Not only is there not an infinite set of integers below an arbitrary integer, not all integer squares can be reached. Infinite descent holds even stronger.

The proof you give is a complete proof

of the fact that there is no right triangle whose area is a perfect square.

However, this is not a complete

proof of the fact that there are no

positive integer solutions to p^4 - q^4 = z^2.

The issue is the claim that P^2 - Q^2 and P^2 + Q^2 are coprime. If exactly one of P or Q is odd (which will be the case if these P and Q come from a triangle), they will be coprime. However, if both are odd, then P^2 - Q^2 and P^2 + Q^2 are both even, and so they aren't coprime!

Hi Jeremy,

Great question. The proofs works because we know that P^2 and Q^2 have different parity (that is, one is odd and one is even).

I will update the proof to make this point more clear.

-Larry

In Step (2), we also need the fact that p,q are of different parity. (in addition to being relatively prime.)

This fact is proved in 13(b) of the Pythagorean Triples: Solution!

It would be helpful if there was some reference back to this parity proof, it took me a little while to back track and find it.

Thanks

Rob

Hi Scouse Rob,

Thanks for your comment! I've added the link to 13(b) of Pythagorean Triples: Solution.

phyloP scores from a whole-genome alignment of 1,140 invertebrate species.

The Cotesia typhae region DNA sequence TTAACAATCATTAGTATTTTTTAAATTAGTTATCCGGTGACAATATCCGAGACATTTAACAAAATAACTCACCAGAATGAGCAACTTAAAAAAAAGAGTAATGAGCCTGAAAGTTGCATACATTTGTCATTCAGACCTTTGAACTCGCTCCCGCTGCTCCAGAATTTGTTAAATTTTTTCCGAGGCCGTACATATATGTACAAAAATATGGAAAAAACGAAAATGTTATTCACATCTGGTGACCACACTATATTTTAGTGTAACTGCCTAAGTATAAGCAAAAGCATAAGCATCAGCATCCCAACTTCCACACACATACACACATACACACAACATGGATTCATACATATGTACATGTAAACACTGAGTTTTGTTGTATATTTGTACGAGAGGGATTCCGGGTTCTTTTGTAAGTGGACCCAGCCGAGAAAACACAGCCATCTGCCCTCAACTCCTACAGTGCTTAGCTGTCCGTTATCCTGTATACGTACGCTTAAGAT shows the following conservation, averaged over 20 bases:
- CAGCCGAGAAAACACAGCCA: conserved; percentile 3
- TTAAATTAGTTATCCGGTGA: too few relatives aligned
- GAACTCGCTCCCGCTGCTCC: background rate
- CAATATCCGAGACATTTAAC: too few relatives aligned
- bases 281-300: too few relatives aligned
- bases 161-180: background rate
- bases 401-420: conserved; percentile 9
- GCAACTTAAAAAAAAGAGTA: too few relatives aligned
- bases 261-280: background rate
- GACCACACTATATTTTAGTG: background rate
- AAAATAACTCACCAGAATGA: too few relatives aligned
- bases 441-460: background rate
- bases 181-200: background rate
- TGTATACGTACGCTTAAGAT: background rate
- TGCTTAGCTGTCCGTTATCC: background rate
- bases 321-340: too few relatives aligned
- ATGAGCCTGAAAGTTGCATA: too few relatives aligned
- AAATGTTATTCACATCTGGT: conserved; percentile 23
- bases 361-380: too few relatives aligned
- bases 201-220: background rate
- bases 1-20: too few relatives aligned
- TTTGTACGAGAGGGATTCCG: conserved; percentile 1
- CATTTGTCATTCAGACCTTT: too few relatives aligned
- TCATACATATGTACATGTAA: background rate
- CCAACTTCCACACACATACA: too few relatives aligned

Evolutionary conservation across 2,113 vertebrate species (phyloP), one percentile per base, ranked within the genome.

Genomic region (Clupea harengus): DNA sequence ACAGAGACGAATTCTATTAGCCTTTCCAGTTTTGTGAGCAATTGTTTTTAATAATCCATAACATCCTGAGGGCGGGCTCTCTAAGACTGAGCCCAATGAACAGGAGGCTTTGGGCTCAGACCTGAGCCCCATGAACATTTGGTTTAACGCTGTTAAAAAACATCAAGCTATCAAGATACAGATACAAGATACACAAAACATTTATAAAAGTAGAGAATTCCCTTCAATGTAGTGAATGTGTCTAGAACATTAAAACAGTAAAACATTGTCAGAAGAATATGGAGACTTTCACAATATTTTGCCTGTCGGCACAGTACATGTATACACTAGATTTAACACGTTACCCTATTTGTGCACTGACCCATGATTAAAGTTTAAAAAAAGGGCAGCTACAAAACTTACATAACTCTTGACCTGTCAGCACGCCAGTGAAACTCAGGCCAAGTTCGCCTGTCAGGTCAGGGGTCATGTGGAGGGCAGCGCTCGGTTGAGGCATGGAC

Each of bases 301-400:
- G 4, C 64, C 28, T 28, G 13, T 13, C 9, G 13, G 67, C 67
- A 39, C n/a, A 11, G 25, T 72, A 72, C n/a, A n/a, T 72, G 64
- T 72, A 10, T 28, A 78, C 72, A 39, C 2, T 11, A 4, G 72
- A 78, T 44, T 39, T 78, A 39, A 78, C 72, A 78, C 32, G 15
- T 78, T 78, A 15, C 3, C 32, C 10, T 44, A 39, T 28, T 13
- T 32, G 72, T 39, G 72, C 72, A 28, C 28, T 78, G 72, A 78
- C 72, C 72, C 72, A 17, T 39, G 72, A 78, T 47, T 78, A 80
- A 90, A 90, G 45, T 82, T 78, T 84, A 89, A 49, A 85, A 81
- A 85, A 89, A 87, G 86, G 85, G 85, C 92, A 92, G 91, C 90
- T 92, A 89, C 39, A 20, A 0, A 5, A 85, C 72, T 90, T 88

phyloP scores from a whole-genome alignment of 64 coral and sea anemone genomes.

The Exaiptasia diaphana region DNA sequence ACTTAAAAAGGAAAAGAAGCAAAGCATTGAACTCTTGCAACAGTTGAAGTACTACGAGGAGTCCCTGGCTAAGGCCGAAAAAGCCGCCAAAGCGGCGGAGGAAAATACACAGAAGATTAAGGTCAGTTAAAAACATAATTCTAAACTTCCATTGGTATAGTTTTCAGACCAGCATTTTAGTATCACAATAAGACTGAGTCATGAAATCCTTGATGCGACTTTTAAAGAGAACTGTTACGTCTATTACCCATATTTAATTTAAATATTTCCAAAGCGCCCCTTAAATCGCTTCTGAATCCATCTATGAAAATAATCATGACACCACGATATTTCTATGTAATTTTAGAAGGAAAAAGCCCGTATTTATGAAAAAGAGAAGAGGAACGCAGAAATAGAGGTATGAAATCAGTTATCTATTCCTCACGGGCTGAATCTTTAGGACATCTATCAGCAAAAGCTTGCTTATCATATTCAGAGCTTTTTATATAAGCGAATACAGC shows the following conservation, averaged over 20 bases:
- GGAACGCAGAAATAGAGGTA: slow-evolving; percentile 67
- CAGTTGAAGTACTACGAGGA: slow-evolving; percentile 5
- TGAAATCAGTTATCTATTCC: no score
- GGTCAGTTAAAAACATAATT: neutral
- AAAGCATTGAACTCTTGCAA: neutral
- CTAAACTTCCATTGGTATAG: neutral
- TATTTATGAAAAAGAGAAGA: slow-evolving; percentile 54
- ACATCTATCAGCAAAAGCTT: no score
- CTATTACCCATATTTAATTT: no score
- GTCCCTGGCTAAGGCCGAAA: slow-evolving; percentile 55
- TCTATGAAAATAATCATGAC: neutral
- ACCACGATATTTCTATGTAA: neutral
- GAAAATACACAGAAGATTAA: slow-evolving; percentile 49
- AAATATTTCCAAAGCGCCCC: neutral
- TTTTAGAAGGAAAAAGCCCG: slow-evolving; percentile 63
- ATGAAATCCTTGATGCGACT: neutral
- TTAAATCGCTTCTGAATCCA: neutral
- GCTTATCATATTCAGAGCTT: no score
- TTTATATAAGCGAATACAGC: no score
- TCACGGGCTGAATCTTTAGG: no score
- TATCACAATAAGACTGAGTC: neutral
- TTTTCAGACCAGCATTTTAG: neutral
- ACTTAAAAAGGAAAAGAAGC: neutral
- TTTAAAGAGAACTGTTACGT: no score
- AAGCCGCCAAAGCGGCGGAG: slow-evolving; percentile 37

-Larry

There seems to be something wrong here...

If a right triangle has the sides a^2 and 2*b^2, its area is (ab)^2, which is obviously the square of an integer...

Larry, can you explain why a right triangle cannot be equal to a square in simpler terms?

BTW Thank you for the last answer

So that a 14 year old can understand.....

I believe that Fermat is arguing that for a right triangle with integer sides, it's area cannot be the square of an integer.

-Larry

Yes but I need to understand how to prove this.

The argument is up above.

Here is the summary:

(1) Assume that a right triangle with integer sides has an integer area.

(2) Then the following equation would be true:

z^2 = P^4 + Q^4

(3) But this can't be true so the conclusion follows.

@Lvka,

Your example is not correct.

If one side is a^2 and the other side is 2*b^2, then the hypotenuse would not be an integer.

sqrt(a^4 + 4*b^4) is not an integer.

See Pythagorean Triples for more information.

i understand where z^2 = P^4 + Q^4 comes from but why is it not true

Hi Andy,

The main idea is infinite descent. If this were true, then there would also exist a set of positive variables where it would also be true.

But for integers, this is impossible. There is not always an infinite number of smaller positive integers.

The explanation behind infinite descent can be found here

Hi larry,

I am doing some reading on how XN+YN=ZN+1 where n is the raised power. Is this significant in anyway?

a = (2pq)d

b = (p2 - q2)d

Is that "d" is necessary? Or is it just might be replaced with 1?